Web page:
O hushed October morning mild, Thy leaves have ripened to the fall; To-morrow’s wind, if it be wild, Should waste them all.
O hushed October morning mild, Begin the hours of this day slow, Make the day seem to us less brief. Hearts not averse to being beguiled, Beguile us in the way you know; Release one leaf at break of day; At noon release another leaf; One from our trees, one far away… ~Robert Frost “October”
These mornings I wander stunned by light and mist to see trees tremble inside their loosening cloaks, a pulsing palette of color ready to detach, revealing mere bones and branches.
I want it all to be less brief, leave the leaves attached like a fitted mosaic rather than randomly falling away.
Their release is not their choosing: the trees know it is time for slowly letting go~ readying for sleep, for sprouts and buds, for fresh tapestry to be woven from October’s leaves lying about their feet.
All night the crickets chirp, Like little stars of twinkling sound In the dark silence.
They sparkle through the summer stillness With a crisp rhythm: They lift the shadows on their tiny voices.
But at the shining note of birds that wake, Flashing from tree to tree till all the wood is lit— O golden coloratura of dawn!— The cricket-stars fade slowly, One by one. ~Leonora Speyer, “Crickets at Dawn” from A Canopic Jar
Most mornings here tend to be gray — primarily unassuming and humble. Sunrise usually happens without much visual fanfare – blink and I miss it.
Instead I listen for morning rather than watch for it.
As summer night sounds fade out, the dawn songs begin. Birds become the harbingers where frogs and crickets let off.
There are a few special days when the light ascends gilded and decides to linger while the whole atmosphere is transformed. The air itself is burnished and shining, and all that is touched turns to gold. Like a stage production about to begin, the curtain rises to the sounds of an overture while a resplendent backdrop is illuminated.
So I wait, a transfixed audience, for the day’s aria to begin.
Spread between rows of beans, last year’s rusty leaves tamp down weeds. Coffee grounds and banana peels foster rose blooms. Bread crumbs scattered for birds become song. Leftovers offered to chickens come back as eggs, yolks sunrise orange. Broccoli stems and bruised apples fed to cows return as milk steaming in the pail, as patties steaming in the pasture.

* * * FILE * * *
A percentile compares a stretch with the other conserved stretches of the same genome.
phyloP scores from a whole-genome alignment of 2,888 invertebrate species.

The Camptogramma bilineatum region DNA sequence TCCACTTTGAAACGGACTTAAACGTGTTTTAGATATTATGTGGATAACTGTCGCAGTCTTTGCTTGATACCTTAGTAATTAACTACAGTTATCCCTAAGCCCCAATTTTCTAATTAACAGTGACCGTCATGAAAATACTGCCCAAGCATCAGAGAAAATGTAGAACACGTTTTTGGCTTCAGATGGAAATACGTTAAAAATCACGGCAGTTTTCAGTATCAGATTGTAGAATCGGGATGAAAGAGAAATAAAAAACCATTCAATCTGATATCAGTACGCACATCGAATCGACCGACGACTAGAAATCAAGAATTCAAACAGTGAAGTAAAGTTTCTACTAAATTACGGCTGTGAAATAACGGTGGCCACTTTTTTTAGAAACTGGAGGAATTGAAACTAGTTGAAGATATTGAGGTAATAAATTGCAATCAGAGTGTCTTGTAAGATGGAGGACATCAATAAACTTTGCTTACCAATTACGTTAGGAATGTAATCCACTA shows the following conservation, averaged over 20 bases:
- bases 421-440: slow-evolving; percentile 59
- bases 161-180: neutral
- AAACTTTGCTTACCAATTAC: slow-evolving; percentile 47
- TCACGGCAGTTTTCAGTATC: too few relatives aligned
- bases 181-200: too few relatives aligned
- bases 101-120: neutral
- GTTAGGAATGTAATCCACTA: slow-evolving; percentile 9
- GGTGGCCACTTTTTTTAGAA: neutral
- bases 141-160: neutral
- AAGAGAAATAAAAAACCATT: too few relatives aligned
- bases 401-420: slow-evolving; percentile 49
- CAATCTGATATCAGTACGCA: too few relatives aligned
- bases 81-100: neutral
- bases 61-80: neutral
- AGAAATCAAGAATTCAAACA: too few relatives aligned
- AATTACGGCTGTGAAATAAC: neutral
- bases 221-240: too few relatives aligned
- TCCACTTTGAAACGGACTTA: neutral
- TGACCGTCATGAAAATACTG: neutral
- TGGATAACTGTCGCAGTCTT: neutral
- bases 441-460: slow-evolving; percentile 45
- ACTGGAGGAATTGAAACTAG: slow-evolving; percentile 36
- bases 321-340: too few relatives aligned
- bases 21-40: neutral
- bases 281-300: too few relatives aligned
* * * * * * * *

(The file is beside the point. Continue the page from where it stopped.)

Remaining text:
Surely our shame and sorrow also return, composted by years into something generative as wisdom. ~Laura Grace Weldon, “Compost Happens” from Blackbird
As a farmer, I spend over an hour a day cleaning my barn, and wheel heavy loads of organic material to a large pile in our barnyard which composts year round. Piling up all that messy stuff that is no longer needed is crucial to the process: it heats up quickly to the point of steaming, and within months, it becomes rich fertilizer, ready to help the fields to grow grass, or the garden to produce vegetables, or the fragrant blooms in the flower beds. It becomes something far greater and more productive than what it was to begin with.
That’s what my past clinical work in detox and treatment of addictions was like.
As a physician, I helped patients “clean up” the parts of their lives they can’t manage any longer, that are causing problems with their health, their families and jobs, and most of all, their relationship with their Creator. There isn’t a soul walking this earth who doesn’t struggle in some way with things that take over our lives, whether it is work, computer use, food, gambling, you name it. For the chemically dependent, it comes in the form of smoke, a powder, a bottle, a syringe or a pill. There is nothing that has proven more effective than “piling up together” learning what it takes to walk the road to health and healing, “heating up”, so to speak, in an organic process of transformation that is, for lack of any better description, primarily a spiritual treatment process.
When a support group becomes a crucible for the “refiner’s fire”, it does its best work melting people down to rid the impurities before they can be built back up again, stronger than ever. They become compost, productive, with the wisdom and readiness to grow others.
This work with a spectrum of individuals of all races, professional and blue collar, rich and homeless, coming from all over the state for help, was transforming for me. I worked with incredibly gifted nursing and counseling staff, some recovering themselves, who dedicated their careers to this work.
As Jesus says in Matthew 25: 40–‘I tell you the truth, whatever you did for one of the least of these brothers of mine, you did for me.’
Nature teaches that nothing is lost.
God teaches we seek out the lost until they are found and then and only then, the work of transformation begins.
We live in an imperfect world, with imperfect characters to match. Our imperfections should not keep us from dreaming of better things, or even from trying, within our limits, to be better stewards of the soil, and more ardent strivers after beauty and a responsible serenity. ~Jane Kenyon from “In the Garden of My Dreams”
Beauty is always right outside my back door, whether it is growing in the soil, unfurling in a misty dawn moment or settling into an early twilight serenade.
It heals me after an imperfect day and an imperfect night’s sleep.